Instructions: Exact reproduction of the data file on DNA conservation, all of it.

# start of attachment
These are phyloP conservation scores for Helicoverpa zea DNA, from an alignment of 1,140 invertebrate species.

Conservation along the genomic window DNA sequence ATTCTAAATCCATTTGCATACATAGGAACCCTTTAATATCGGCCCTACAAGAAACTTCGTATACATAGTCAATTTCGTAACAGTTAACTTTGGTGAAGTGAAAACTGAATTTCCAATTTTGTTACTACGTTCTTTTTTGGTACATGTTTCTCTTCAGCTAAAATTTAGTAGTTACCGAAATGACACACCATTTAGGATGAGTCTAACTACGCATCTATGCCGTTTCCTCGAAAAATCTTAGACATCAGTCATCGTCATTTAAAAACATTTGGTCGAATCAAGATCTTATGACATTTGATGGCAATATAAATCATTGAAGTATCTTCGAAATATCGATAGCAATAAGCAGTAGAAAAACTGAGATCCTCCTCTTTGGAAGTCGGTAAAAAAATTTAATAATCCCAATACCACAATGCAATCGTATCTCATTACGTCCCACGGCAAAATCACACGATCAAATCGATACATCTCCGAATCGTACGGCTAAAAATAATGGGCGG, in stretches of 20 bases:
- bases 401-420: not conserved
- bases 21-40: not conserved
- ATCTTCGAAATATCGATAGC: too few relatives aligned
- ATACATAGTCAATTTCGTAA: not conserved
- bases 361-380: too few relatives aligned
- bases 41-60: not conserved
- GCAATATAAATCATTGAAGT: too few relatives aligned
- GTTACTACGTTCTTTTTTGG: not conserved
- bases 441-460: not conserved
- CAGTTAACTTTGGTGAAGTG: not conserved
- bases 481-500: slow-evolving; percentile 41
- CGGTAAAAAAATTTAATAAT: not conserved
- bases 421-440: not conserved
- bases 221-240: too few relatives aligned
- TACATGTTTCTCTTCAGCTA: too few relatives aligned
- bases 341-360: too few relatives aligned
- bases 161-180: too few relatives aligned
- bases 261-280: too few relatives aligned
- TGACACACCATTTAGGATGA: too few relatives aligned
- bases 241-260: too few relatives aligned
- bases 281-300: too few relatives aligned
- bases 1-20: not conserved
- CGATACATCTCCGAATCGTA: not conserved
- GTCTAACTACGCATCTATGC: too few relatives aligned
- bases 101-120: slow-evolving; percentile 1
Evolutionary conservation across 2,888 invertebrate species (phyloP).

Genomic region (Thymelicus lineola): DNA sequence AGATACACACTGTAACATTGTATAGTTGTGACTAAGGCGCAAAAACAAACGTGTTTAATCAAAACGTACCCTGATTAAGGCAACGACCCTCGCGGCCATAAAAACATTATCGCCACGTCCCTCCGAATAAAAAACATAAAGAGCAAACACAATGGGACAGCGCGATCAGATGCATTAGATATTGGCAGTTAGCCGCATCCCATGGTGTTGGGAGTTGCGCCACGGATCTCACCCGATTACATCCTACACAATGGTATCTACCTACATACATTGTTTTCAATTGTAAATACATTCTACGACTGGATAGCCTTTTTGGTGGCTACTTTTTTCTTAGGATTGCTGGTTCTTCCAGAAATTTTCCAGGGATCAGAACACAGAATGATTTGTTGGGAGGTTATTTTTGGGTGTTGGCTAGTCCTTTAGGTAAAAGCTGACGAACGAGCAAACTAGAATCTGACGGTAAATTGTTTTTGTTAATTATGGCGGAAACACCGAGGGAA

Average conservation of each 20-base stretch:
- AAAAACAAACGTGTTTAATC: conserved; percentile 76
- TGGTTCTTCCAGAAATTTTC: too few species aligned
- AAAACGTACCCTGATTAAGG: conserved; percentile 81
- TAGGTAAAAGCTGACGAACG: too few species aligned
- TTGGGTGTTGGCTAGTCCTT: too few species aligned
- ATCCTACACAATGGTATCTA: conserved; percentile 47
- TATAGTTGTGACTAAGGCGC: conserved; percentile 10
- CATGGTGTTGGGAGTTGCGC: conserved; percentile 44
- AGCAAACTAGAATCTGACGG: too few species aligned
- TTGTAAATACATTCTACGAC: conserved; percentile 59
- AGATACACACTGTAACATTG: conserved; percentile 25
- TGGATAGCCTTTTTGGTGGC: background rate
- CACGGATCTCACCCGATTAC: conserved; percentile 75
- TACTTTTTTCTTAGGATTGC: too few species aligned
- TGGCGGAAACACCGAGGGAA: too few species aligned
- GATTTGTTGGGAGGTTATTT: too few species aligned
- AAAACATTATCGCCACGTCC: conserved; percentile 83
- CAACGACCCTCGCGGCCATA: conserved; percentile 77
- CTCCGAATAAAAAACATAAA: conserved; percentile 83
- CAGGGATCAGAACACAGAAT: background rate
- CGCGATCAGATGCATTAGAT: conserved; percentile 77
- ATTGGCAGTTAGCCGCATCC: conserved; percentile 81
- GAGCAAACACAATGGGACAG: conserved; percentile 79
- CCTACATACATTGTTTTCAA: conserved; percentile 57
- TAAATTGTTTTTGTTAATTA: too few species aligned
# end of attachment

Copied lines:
These are phyloP conservation scores for Helicoverpa zea DNA, from an alignment of 1,140 invertebrate species.

Conservation along the genomic window DNA sequence ATTCTAAATCCATTTGCATACATAGGAACCCTTTAATATCGGCCCTACAAGAAACTTCGTATACATAGTCAATTTCGTAACAGTTAACTTTGGTGAAGTGAAAACTGAATTTCCAATTTTGTTACTACGTTCTTTTTTGGTACATGTTTCTCTTCAGCTAAAATTTAGTAGTTACCGAAATGACACACCATTTAGGATGAGTCTAACTACGCATCTATGCCGTTTCCTCGAAAAATCTTAGACATCAGTCATCGTCATTTAAAAACATTTGGTCGAATCAAGATCTTATGACATTTGATGGCAATATAAATCATTGAAGTATCTTCGAAATATCGATAGCAATAAGCAGTAGAAAAACTGAGATCCTCCTCTTTGGAAGTCGGTAAAAAAATTTAATAATCCCAATACCACAATGCAATCGTATCTCATTACGTCCCACGGCAAAATCACACGATCAAATCGATACATCTCCGAATCGTACGGCTAAAAATAATGGGCGG, in stretches of 20 bases:
- bases 401-420: not conserved
- bases 21-40: not conserved
- ATCTTCGAAATATCGATAGC: too few relatives aligned
- ATACATAGTCAATTTCGTAA: not conserved
- bases 361-380: too few relatives aligned
- bases 41-60: not conserved
- GCAATATAAATCATTGAAGT: too few relatives aligned
- GTTACTACGTTCTTTTTTGG: not conserved
- bases 441-460: not conserved
- CAGTTAACTTTGGTGAAGTG: not conserved
- bases 481-500: slow-evolving; percentile 41
- CGGTAAAAAAATTTAATAAT: not conserved
- bases 421-440: not conserved
- bases 221-240: too few relatives aligned
- TACATGTTTCTCTTCAGCTA: too few relatives aligned
- bases 341-360: too few relatives aligned
- bases 161-180: too few relatives aligned
- bases 261-280: too few relatives aligned
- TGACACACCATTTAGGATGA: too few relatives aligned
- bases 241-260: too few relatives aligned
- bases 281-300: too few relatives aligned
- bases 1-20: not conserved
- CGATACATCTCCGAATCGTA: not conserved
- GTCTAACTACGCATCTATGC: too few relatives aligned
- bases 101-120: slow-evolving; percentile 1
Evolutionary conservation across 2,888 invertebrate species (phyloP).

Genomic region (Thymelicus lineola): DNA sequence AGATACACACTGTAACATTGTATAGTTGTGACTAAGGCGCAAAAACAAACGTGTTTAATCAAAACGTACCCTGATTAAGGCAACGACCCTCGCGGCCATAAAAACATTATCGCCACGTCCCTCCGAATAAAAAACATAAAGAGCAAACACAATGGGACAGCGCGATCAGATGCATTAGATATTGGCAGTTAGCCGCATCCCATGGTGTTGGGAGTTGCGCCACGGATCTCACCCGATTACATCCTACACAATGGTATCTACCTACATACATTGTTTTCAATTGTAAATACATTCTACGACTGGATAGCCTTTTTGGTGGCTACTTTTTTCTTAGGATTGCTGGTTCTTCCAGAAATTTTCCAGGGATCAGAACACAGAATGATTTGTTGGGAGGTTATTTTTGGGTGTTGGCTAGTCCTTTAGGTAAAAGCTGACGAACGAGCAAACTAGAATCTGACGGTAAATTGTTTTTGTTAATTATGGCGGAAACACCGAGGGAA

Average conservation of each 20-base stretch:
- AAAAACAAACGTGTTTAATC: conserved; percentile 76
- TGGTTCTTCCAGAAATTTTC: too few species aligned
- AAAACGTACCCTGATTAAGG: conserved; percentile 81
- TAGGTAAAAGCTGACGAACG: too few species aligned
- TTGGGTGTTGGCTAGTCCTT: too few species aligned
- ATCCTACACAATGGTATCTA: conserved; percentile 47
- TATAGTTGTGACTAAGGCGC: conserved; percentile 10
- CATGGTGTTGGGAGTTGCGC: conserved; percentile 44
- AGCAAACTAGAATCTGACGG: too few species aligned
- TTGTAAATACATTCTACGAC: conserved; percentile 59
- AGATACACACTGTAACATTG: conserved; percentile 25
- TGGATAGCCTTTTTGGTGGC: background rate
- CACGGATCTCACCCGATTAC: conserved; percentile 75
- TACTTTTTTCTTAGGATTGC: too few species aligned
- TGGCGGAAACACCGAGGGAA: too few species aligned
- GATTTGTTGGGAGGTTATTT: too few species aligned
- AAAACATTATCGCCACGTCC: conserved; percentile 83
- CAACGACCCTCGCGGCCATA: conserved; percentile 77
- CTCCGAATAAAAAACATAAA: conserved; percentile 83
- CAGGGATCAGAACACAGAAT: background rate
- CGCGATCAGATGCATTAGAT: conserved; percentile 77
- ATTGGCAGTTAGCCGCATCC: conserved; percentile 81
- GAGCAAACACAATGGGACAG: conserved; percentile 79
- CCTACATACATTGTTTTCAA: conserved; percentile 57
- TAAATTGTTTTTGTTAATTA: too few species aligned